One Thursday, Rhymefest meets Jeff Townes, better known as DJ Jazzy Jeff, in the lobby of a North Side hotel. They head upstairs with two of Jeff’s associates, and a white couple steps aside to cede the elevators to them. “It’s OK, we’ll take the next one,” jokes Rhymefest, imitating the couple once the doors close. “That one guy has dreadlocks. We’ll wait. This is Chicago.”
Jeff and Rhymefest have a band called Jeff N Fess. “Mr. Officer,” a song they released for free in October, sounds like Marvin Gaye’s “What’s Going On” updated for the Black Lives Matter present, with Eric Roberson singing the hook and Rhymefest rapping that his taxes pay police salaries and buy their uniforms. “Fest is such a visual writer. He can write funny, or he can write Kanye’s most personal pieces, or ‘Glory,’ moving into social issues,” says Jeff. “It’s almost a natural progression that once he realized he has that power, why not use it to try to make change.”
In the hotel, Rhymefest launches into a favorite theme: “Genius is never you. It’s your collaboration. People don’t talk about The Famous Flames around James Brown or The Wailers,” he says. “The problem with rappers is they try to go at it alone. My mission is to teach rappers how to collaborate.” Rhymefest now feels confident, sure he’ll succeed in his current ventures, because he has the right collaborators around him. A super squad. “Wu-Tang!” he shouts. “The Avengers!” cries Jeff.
Jeff N Fess cut a song for Marvel’s Black Panther, the comic written by National Book Award winner Ta-Nehisi Coates. Rhymefest plays it — an old-school hip-hop action soundtrack, with Fess sounding as aggressive as early LL Cool J — as he drives Donnie and me to his next meeting, passing through the posh neighborhoods just north and west of the Loop; he mutters about a guy jookin on a busy corner, twisting his body into ringed shapes: “Come on, man, act normal.” In 2015, Rhymefest modeled in a “real-life hero” themed Kenneth Cole ad campaign, and on the way to a popular diner called Little Goat, he says, “Every deal I do has to have a community component.”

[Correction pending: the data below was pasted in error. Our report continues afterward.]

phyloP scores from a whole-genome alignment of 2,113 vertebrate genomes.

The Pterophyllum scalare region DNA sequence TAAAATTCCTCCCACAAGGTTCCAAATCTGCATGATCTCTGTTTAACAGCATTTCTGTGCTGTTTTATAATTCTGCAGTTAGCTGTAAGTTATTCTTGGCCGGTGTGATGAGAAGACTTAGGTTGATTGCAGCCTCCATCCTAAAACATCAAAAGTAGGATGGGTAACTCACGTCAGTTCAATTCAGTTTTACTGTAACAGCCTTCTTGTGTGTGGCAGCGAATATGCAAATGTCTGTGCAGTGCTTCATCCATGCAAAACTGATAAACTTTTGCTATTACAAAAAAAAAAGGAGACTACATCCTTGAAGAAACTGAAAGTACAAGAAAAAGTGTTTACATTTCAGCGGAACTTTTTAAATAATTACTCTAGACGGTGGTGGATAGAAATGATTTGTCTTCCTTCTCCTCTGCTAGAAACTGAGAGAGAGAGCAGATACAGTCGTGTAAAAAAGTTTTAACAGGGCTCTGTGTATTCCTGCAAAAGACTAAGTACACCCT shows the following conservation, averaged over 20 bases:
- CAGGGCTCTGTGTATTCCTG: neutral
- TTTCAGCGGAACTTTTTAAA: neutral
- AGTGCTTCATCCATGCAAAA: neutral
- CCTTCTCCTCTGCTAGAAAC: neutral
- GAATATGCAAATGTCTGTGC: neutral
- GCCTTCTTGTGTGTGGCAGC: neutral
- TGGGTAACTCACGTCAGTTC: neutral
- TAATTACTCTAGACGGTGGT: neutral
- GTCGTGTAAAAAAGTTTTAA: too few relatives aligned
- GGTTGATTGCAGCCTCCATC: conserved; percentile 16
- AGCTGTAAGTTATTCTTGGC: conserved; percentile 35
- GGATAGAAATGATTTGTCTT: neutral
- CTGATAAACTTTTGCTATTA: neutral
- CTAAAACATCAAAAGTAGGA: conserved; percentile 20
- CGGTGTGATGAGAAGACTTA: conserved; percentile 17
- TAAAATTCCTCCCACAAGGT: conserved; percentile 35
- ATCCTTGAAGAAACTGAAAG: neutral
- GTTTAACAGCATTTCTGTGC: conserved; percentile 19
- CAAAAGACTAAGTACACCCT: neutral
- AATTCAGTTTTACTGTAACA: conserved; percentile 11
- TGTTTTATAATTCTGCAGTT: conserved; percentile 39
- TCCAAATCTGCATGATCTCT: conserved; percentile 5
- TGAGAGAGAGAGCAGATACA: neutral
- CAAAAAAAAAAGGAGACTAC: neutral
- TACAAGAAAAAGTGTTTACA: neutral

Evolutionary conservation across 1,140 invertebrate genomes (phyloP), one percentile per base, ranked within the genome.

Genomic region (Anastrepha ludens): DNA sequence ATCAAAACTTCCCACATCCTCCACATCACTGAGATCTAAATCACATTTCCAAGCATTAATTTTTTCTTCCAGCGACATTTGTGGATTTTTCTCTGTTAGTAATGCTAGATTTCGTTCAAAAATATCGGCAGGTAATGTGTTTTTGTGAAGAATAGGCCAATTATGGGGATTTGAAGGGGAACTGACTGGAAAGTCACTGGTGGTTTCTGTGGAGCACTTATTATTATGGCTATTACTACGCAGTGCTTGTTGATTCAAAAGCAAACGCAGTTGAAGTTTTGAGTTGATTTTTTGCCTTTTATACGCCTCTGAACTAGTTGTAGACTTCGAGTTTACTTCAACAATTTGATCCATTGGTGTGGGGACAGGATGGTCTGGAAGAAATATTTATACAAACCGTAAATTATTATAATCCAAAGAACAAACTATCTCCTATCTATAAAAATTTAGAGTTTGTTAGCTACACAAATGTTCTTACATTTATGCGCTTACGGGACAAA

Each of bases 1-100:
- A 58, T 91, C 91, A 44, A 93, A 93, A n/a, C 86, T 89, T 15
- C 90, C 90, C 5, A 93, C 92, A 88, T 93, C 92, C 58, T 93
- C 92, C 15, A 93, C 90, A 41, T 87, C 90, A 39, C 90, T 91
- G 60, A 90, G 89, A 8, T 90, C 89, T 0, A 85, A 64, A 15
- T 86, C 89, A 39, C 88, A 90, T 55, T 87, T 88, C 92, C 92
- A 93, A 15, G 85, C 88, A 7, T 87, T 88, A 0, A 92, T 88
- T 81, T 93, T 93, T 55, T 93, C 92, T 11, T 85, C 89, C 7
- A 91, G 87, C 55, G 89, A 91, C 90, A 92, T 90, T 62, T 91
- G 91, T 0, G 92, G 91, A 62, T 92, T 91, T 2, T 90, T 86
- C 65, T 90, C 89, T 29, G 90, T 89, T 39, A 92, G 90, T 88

After releasing “Cops N Robbers,” Rhymefest decided he wanted to lead an effort that would transform how Chicagoans imagined one another. He proposed a post-apartheid South Africa–style truth-and-reconciliation effort. Everyone in the city, he reasons, is suffering from trauma after decades of gun violence, police misconduct and segregation. He envisions volunteer therapists on hand at multiple sites across the city, their sessions broadcast live.
Angelique Power, the president of one of the city’s major nonprofits, The Field Foundation of Illinois, says she had been talking with colleagues about the need for just such an effort, launched not by people in downtown offices but by an influential person from the community. Then she heard what Rhymefest was doing and joined the advisory committee he was assembling. “Coming off his experiences, he could be leading an entirely different movement, but this one is based in compassion and healing,” says Power. “The fact that he wants to use his energy on behalf of the city makes it seem like we might actually be able to do something very important.”
At the diner, we squeeze into a booth with another member of the truth-and-reconciliation advisory committee, Rev. Dr. Beth Brown of Lincoln Park Presbyterian Church. She leads a mostly white and wealthy congregation, and both she and Rhymefest are eager to combine forces. She mentions that her church uses “compassion cards,” a crowd-sourcing tool, to help victims of gun violence. “Hold on, I got it,” Rhymefest calls out, his hand raised to still the table. “After the citywide therapy sessions — boom! — the compassion cards go up on the website. Instead of you trying to do this on your own, we do it together.”
Walking to his car later, Rhymefest plays with the conversation, testing its lyrical potential: “I was talking to this pastor in a purple shirt. What if you had a card to bail you out. A compassion card.” He turns to me, smiling. “The music is always happening. What’s happening now is a unique experience.”